• iyor7581

Seven Tips for PCS-ing in 2020



Many people (myself included) were due to PCS this summer, and few had the opportunity to do so due to the COVID-19 pandemic. Moving is always tough, and having to do it in the middle of a viral outbreak doesn't help at all. I was fortunate enough to PCS right on schedule, but if that's not the case for you, here are a couple of tips to help on your journey. 


1. Have important paperwork and identification handy at all times. 


This is a no-brainer for international travel (or crossing state borders). Your parents may take care of this, but it is smart to make sure you've got a copy of your orders and your passport handy at all times, as well as any plane/train tickets you will need. 


2. Not a bad idea to have a mask in a place that is easily accessible. 


I am not the biggest fan of masks. However, for the sake of other people's self esteem and the fact it's mandatory (highly encouraged) in most public places, a mask is a good item to have with you. If you want to get real fancy, you could wear some gloves too. Personally, I did not go anywhere where masks were required during my PCS; I drove to my destination, and the only precaution I really had to take was keeping my window rolled up at border control. With that being said, I am almost positive they are required in most train stations and airports.

3. Hand-freaking-sanitizer. 


Hand sanitizer is just another handy dandy little tool to have on you; it doesn't need much explanation. I like to buy the small ones that fit in your pocket and smell good. 


4. Do your best to social distance 


Not my favorite rule, but do your best to respect the the regulations so you don't get kicked out of that train/gas station or airport.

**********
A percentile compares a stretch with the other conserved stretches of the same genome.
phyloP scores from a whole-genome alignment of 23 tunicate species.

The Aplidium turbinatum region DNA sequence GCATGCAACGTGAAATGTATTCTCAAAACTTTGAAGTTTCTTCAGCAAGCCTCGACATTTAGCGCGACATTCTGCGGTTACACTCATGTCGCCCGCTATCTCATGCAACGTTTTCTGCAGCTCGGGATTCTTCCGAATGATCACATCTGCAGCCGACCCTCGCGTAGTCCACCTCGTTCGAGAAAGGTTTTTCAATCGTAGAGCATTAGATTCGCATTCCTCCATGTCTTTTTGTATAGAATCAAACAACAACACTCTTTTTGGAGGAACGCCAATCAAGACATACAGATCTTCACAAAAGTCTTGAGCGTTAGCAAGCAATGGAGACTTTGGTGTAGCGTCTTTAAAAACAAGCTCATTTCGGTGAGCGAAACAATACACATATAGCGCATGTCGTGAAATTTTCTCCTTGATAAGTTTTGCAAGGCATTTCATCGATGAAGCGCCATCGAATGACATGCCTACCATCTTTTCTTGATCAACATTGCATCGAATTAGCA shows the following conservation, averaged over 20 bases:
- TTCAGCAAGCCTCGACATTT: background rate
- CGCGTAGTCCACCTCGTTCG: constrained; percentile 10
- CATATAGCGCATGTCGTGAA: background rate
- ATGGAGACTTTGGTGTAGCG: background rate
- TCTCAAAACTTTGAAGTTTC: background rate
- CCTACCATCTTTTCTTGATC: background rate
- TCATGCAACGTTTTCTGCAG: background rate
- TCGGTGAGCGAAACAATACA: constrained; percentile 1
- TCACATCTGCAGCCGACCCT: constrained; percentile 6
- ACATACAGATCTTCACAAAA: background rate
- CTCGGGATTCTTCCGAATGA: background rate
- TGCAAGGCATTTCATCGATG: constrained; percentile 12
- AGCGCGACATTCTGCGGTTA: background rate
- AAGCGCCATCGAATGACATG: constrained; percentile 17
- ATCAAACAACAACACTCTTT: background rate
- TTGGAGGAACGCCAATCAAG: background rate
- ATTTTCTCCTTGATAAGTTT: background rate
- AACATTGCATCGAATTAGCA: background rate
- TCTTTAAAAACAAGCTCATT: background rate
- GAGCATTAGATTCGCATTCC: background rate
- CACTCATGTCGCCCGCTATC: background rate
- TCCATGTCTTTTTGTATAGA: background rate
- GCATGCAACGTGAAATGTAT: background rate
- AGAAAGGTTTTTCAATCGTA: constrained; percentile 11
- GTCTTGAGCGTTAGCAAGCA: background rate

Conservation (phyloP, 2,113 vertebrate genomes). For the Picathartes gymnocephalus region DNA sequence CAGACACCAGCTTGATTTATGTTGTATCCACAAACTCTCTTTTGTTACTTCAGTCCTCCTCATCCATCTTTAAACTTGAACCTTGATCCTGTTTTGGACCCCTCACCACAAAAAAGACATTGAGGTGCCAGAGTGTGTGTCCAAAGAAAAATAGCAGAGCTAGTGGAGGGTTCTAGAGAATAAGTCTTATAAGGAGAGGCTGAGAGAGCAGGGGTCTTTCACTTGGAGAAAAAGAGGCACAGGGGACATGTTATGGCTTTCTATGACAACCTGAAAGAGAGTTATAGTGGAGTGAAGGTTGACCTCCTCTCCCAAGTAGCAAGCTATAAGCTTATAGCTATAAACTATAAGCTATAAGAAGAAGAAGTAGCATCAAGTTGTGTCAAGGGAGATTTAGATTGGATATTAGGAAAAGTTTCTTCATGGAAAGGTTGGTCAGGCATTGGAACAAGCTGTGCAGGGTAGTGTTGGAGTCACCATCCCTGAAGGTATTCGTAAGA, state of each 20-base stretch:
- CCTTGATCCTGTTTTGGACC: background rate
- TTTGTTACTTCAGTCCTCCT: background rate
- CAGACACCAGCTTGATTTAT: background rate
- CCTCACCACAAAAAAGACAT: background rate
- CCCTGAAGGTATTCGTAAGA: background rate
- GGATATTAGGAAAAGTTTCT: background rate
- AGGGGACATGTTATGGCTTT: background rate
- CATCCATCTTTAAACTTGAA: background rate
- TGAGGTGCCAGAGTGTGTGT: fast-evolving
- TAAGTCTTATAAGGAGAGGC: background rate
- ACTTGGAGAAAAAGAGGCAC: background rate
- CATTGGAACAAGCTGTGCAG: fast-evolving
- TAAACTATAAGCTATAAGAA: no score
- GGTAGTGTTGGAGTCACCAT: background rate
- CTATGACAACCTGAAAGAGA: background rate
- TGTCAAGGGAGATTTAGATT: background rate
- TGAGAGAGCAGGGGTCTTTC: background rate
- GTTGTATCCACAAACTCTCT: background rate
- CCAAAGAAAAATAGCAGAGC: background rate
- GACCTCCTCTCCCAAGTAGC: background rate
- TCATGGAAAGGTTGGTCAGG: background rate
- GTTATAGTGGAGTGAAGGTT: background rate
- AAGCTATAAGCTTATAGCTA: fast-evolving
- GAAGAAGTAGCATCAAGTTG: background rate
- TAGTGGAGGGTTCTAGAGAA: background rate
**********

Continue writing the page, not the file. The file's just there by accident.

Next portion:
5. Ration your snacks 


This particular tip is very important, and quite honestly is applicable to life in general outside of a mid-pandemic PCS in my opinion. It took about seven hours for me to get from Belgium to England; let me tell you the highway looked like another planet. It was pretty much empty except for trucks, and all of the stops were closed and deserted. Food is a very important part of my life (no regrets) and running out of it was pretty depressing. Moral of the story, consume your food wisely. 


6. Be patient


Depending on where you travel, you may have to be tested for COVID-19. If I'm not mistaken, it takes up to seven hours to receive results for a COVID test. That doesn't mean you will always spend seven hours in a waiting area at border control, but between being tested, waiting in line, and having your paperwork approved, things will take time. Just relax. Breathe. Every step you take is a step closer to being able to take a nap, play a video game, or [insert hobby here] at your final destination. In my travels, I was not tested for the coronavirus, but upon my arrival in England, I was required to self isolate for 14 days. If you have to do the same, make sure your family is in contact with your military sponsor. Here, the staff were pretty harsh about my family staying inside our room at the TLF, and our sponsor had to do all grocery shopping for us. 


7. Don't forget your phone charger/ headphones 


They're essential :) 

Hopefully these tips help. Wash your hands, stay safe, and happy travels! 


#COVID19 #bloominquarantine #moving


If you or someone you love needs help during this tough time, check out our Resources page for links to mental health resources. If you are unsure how to properly protect yourself against COVID-19, click here for the CDC's instructions. Please follow all CDC guidelines when you are PCS-ing to keep yourself and others healthy! Stay safe out there!

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